Kayaking is a fun way to bond with water-loving dogs. Before you embark on a kayaking adventure with your fuzzball pal, however, you’ll need a Fido-friendly kayak (and life jackets!).
To help in our search for the best kayaks for dogs we spoke with Joe Nutkins, Dog Training Instructor & Co Director at Dog Training for Essex & Suffolk, who recommended “sit-on-top” style kayaks for use with your pet. Rather than an enclosed cockpit, sit-on-top kayaks have a broad seating area that sits more atop of the kayak.
This makes it much easier for you and your dog to get clear of the kayak if it were to capsize,” Nutkins told The Spruce Pets. The expanded surface area also allows for more flexible seating, and the space for your dog to readjust their position.
Our favorite kayak for dogs is the Driftsun Teton 120 Hard Shell Recreational Tandem Kayak, which is roomy, with adjustable seating and plenty of storage. Plus, with a 500-pound capacity, it can easily accommodate dogs of any size.
Driftsun Teton 120 Hard Shell Recreational Tandem Kayak
Fits two adults and one child or dog
Sit-on-top style kayak
500 pound weight capacity
4 rod holders and 2 mounting points for accessorizing
4 carry handles
Comes with seats and paddles
12-foot design isn’t very maneuverable
With a 500 pound weight capacity, this kayak can accommodate at least one person plus a pup of any size, and possibly even two humans (or two pups!). Ideal for virtually any size of dog, this kayak is made from a single piece of rotomolded, UV-resistant, high density polyethylene, making it completely claw and puncture resistant. It also comes with two EVA foam-padded seats and paddles, so you’re ready to head out on the water right away.
Despite its 12-foot length, the Driftsun Teton 120 weighs only 72 pounds, which is made easier to lug around thanks to four fixed carrying handles. It’s not the most compact or maneuverable pick, but if you want to spend a full day on the water with a paddling partner, a large dog, and all of your gear, then the Teton 120 is ready to accommodate. In addition to its four rod holders for fishing, the Teton 120 is loaded down with attachment points for Scotty Accessories, and storage space, including watertight storage hatches, bungee storage, and even built-in cup holders.
Price at time of publish: $1,499
Perception Tribe 9.5 Kayak
Numerous color options
Large rear storage
Only accommodates one person
If you plan on taking numerous items, or simply stashing away some treats for the trip (both for you and your pup!) consider this storage-rich plastic kayak, which features a large rear storage area, complete with tie downs which hold items in place in windier conditions. This kayak is made from super-sturdy, puncture-proof plastic, too, making it a durable option for many weather conditions and scenarios.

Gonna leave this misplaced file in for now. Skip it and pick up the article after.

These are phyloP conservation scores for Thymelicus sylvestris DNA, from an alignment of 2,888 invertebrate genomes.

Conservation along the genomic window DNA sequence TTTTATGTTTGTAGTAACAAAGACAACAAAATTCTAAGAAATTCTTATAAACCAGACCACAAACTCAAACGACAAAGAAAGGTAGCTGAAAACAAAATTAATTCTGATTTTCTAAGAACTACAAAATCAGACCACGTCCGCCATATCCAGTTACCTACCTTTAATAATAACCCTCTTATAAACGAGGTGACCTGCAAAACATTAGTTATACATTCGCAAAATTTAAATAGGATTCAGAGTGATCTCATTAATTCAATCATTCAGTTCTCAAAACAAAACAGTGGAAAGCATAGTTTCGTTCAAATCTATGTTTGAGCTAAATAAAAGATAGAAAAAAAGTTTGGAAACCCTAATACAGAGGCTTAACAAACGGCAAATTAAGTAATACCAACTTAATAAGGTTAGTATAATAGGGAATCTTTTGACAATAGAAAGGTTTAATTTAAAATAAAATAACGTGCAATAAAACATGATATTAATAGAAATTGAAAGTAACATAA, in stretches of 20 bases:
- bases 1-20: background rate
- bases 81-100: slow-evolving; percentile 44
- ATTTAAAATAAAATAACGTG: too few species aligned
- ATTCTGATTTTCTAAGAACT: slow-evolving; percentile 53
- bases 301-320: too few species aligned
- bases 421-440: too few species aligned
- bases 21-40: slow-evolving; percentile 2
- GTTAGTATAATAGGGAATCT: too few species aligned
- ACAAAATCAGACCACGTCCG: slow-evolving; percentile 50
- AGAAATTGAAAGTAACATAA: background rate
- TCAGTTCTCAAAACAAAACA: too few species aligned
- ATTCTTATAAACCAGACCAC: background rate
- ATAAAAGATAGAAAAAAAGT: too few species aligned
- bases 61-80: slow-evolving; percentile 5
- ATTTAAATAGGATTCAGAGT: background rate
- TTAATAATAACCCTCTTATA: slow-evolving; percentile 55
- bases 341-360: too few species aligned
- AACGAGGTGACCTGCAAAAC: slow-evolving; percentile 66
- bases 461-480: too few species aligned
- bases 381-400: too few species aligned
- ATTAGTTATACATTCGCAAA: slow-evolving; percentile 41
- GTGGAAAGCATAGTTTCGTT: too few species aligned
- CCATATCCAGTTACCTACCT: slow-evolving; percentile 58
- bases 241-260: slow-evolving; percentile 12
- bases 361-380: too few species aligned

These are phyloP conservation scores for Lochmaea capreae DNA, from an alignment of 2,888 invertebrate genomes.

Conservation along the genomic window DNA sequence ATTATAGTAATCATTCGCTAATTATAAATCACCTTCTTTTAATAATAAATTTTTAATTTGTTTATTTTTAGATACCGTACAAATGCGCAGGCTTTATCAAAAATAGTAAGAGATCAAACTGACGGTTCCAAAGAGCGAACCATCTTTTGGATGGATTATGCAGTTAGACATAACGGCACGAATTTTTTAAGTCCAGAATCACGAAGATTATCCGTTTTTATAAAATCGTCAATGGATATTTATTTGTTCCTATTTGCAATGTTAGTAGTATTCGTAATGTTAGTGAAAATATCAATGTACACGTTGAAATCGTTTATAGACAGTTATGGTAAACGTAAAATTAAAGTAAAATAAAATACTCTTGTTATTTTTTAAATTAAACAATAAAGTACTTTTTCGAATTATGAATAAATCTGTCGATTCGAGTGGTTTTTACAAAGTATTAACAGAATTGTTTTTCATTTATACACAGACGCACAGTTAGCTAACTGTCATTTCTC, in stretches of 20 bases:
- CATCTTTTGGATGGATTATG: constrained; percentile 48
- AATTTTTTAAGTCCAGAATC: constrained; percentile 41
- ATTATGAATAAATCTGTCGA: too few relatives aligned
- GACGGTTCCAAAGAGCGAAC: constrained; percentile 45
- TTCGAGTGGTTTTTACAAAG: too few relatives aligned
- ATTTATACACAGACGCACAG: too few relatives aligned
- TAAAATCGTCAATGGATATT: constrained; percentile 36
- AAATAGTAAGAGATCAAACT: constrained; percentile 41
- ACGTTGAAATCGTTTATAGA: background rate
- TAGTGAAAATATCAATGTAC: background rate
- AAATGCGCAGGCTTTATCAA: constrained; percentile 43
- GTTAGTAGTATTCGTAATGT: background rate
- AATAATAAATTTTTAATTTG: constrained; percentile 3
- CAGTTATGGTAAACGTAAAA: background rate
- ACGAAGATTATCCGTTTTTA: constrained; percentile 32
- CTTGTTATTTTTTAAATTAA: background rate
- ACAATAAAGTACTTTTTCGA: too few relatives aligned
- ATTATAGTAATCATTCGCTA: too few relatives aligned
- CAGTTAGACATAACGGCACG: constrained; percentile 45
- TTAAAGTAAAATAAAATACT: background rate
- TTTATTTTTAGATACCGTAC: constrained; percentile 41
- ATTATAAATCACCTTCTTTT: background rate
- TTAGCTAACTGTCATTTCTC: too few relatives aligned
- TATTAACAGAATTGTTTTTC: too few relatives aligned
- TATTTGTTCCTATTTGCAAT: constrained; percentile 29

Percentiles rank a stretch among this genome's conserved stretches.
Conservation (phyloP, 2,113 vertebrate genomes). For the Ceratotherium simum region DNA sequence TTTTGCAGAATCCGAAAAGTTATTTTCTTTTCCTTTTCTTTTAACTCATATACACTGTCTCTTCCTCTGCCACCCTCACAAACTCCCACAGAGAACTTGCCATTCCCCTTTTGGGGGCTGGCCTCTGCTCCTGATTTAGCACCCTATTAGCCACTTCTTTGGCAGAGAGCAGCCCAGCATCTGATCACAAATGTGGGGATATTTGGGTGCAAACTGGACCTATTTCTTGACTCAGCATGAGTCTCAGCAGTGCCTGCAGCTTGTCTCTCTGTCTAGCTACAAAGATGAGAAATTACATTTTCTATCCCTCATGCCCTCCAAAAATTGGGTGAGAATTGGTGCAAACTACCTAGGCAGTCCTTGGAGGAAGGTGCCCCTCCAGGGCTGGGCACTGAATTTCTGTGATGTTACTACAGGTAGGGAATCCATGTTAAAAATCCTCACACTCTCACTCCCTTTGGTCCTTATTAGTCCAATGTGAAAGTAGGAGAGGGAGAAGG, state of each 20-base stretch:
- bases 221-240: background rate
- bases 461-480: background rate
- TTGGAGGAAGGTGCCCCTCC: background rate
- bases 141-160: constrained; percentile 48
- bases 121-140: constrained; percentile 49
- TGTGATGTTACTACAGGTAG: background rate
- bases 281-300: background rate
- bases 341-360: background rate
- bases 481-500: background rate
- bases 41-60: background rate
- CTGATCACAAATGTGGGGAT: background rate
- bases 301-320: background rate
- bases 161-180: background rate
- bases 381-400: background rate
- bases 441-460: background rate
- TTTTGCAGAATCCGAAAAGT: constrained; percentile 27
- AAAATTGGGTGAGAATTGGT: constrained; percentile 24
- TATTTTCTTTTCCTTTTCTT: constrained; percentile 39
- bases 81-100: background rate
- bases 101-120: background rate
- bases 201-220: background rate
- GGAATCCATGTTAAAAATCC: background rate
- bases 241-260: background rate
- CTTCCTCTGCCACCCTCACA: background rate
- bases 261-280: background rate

The seat portion for you is supportive and super-comfortable. Unlike many kayak seats, this one has a tall back, which makes it feel like sitting in a real chair.
We’d be remiss not to mention the funky, groovy color options that this kayak comes in, including a meld of turquoise and blue, or a fiery orange-and-red combination. Speaking of capacity, this one is best for single human and single dog capacity. There’s only one human seat, and the relatively small stature means it’s perfect for one dog and one person.
Price at time of publish: $700
Sea Eagle 300X Explorer Inflatable Kayak
Lightweight and easy to carry
Inflates in just 5 minutes
1000 denier construction
Rated for rough waters
Separate inflatable chambers
Comes with carrying bag
Includes removable center fin
Separate drop stitch floor
Only comes with hand pump
Not a lot of internal space
While “inflatable” and dog claws don’t seem like a great match, the ultra durable Sea Eagle 300X Explorer is one inflatable kayak that should be able to endure your dog’s paws. Constructed from 1000 denier reinforced PVC, the Explorer inflatable kayak is rated for Class IV whitewater rapids (a rating out of 6, indicating rough rapids for an advanced skill set) and is made with overlapping, reinforced seams. You might still want to trim your dog’s nails beforehand, but the relatively small interior of this Sea Eagle kayak makes it most appropriate for small and medium dog breeds anyway (while 9 feet long, the inflated borders take up a lot of the usable space).
Like most inflatable kayaks, the Sea Eagle 300X isn’t as maneuverable as hard-shell versions, though the inclusion of a separate inflatable, high-pressure, drop stitch floor adds some much-needed rigidity and structure. The floor is one of three separate inflatable chambers, which means that even if you somehow manage to puncture one part of the kayak, there are additional chambers to support you in the water, including separate inflatable chambers on the port and starboard side.